Nepal-Tibet border village sees fate tied with 1000-year-old monastery


Halji village, situated in north-western Nepal in Humla district, is the biggest in the Limi Valley. The river Limi cuts through the village situated at the edge of the valley, and it leaves a fertile basin for life to sustain.

It is the tenacity of the villagers, however, that even in the remoteness of the valley and the many impending threats always at large that life here finds strength to flourish.



The 1,000 year-old Halji monastery, perhaps, is the embodiment of this.

Researches, who have used carbon-dating, have concluded that the monastery is one of the oldest in the Himalayas. The monastery finds relevance in its antiquity and more so in its religious significance to the villagers, who mainly follow the Tibetan school of Buddhism.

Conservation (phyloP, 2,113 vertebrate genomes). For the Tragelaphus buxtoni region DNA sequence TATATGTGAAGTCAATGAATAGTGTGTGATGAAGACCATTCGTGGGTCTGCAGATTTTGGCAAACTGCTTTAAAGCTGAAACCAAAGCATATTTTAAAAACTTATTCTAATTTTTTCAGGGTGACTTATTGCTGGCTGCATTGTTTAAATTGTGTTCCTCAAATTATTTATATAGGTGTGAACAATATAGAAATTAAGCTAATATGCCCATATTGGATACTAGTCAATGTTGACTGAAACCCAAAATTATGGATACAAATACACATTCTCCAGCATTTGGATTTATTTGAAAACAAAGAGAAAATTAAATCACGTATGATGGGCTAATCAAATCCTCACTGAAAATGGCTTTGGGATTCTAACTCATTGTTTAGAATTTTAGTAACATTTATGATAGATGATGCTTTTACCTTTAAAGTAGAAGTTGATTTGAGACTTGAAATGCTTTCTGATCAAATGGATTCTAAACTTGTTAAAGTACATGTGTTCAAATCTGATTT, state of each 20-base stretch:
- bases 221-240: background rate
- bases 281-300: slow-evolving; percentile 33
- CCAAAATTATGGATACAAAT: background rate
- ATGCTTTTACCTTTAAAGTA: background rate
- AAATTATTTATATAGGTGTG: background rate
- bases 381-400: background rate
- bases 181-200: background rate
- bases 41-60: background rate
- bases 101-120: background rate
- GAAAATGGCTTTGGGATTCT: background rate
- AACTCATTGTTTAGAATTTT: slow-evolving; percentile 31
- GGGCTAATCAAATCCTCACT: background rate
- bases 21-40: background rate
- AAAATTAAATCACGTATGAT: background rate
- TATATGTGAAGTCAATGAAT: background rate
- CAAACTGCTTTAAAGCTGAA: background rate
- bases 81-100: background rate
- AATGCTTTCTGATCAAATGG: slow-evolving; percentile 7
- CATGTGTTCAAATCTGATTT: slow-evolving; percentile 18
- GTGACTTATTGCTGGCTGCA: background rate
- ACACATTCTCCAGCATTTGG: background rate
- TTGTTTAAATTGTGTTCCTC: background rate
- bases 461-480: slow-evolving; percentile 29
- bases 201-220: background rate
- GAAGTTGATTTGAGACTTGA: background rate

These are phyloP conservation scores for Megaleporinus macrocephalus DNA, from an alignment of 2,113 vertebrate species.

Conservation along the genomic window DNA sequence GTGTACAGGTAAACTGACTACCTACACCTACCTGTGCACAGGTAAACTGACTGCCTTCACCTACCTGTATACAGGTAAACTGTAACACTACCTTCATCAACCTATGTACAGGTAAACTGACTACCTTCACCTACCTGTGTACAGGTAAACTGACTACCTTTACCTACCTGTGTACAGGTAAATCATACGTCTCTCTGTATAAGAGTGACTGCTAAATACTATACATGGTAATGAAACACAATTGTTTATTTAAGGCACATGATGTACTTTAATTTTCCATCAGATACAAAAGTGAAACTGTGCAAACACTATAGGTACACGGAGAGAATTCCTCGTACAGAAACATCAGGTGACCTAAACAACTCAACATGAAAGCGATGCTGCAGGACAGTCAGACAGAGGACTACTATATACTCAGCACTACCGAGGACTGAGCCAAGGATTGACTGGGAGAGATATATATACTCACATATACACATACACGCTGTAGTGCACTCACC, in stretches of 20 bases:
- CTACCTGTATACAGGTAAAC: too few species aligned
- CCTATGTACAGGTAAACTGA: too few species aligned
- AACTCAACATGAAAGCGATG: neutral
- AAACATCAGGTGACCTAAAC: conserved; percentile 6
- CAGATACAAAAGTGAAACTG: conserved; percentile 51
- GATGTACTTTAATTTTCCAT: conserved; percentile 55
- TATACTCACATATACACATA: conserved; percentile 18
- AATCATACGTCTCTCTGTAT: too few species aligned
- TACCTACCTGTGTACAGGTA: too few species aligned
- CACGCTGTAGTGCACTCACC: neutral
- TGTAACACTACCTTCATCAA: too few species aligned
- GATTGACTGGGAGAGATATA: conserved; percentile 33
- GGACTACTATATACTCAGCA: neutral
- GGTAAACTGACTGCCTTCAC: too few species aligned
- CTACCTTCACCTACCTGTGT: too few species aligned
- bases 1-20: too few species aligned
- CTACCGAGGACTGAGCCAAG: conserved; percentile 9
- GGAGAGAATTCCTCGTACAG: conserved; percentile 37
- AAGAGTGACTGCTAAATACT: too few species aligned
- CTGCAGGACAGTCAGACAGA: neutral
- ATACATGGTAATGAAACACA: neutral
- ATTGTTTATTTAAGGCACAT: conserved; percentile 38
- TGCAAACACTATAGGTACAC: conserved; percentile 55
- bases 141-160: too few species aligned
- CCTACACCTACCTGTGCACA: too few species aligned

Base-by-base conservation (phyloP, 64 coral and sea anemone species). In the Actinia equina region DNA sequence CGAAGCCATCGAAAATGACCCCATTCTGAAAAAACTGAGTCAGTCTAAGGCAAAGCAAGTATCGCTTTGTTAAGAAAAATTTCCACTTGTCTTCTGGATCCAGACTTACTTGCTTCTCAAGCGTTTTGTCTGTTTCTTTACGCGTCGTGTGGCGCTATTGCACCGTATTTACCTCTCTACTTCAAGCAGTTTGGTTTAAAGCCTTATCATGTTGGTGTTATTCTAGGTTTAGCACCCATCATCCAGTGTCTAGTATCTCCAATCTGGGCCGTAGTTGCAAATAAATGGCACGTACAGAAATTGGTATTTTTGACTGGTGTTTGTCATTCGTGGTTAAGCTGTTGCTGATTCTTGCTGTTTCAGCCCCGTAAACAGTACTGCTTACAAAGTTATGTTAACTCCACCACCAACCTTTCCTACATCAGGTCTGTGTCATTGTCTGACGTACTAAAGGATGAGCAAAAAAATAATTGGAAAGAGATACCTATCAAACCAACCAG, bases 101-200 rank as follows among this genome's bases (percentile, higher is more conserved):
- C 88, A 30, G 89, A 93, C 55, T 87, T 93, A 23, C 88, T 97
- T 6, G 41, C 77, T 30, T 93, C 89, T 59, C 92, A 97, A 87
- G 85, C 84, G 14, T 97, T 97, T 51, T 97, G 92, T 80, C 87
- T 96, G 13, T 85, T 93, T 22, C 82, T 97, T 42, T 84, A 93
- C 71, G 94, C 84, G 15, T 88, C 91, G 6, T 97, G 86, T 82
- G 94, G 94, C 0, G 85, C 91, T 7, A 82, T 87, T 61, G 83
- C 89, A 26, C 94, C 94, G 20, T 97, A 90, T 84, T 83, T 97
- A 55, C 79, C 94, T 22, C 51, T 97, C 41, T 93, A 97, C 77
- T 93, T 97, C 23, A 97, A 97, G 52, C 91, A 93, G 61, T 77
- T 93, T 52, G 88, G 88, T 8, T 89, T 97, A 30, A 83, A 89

But is is not only the religion that the villagers have in common with Tibet. Most are seasonal migrants to Taklakot in the Tibetan side where they work for additional income. The crops grown in the ice-fed waters of the Limi river are not enough for the whole year.



More life-threatening than challenges of food, however, is glacial flash floods that ravage the village and take away chunks of fertile land every year. The flooding occurs in June without fail and the villagers have all but started to adapt with it.



Amidst all this is the crumbling two-storied monastery complex. As if lack of proper conservation was not challenge enough, the earthquake last year left a noticeable damage to the monastery.

The villagers see their fate in that of the monastery. Some even believe that they can flourish only if the monastery survives the test of time.

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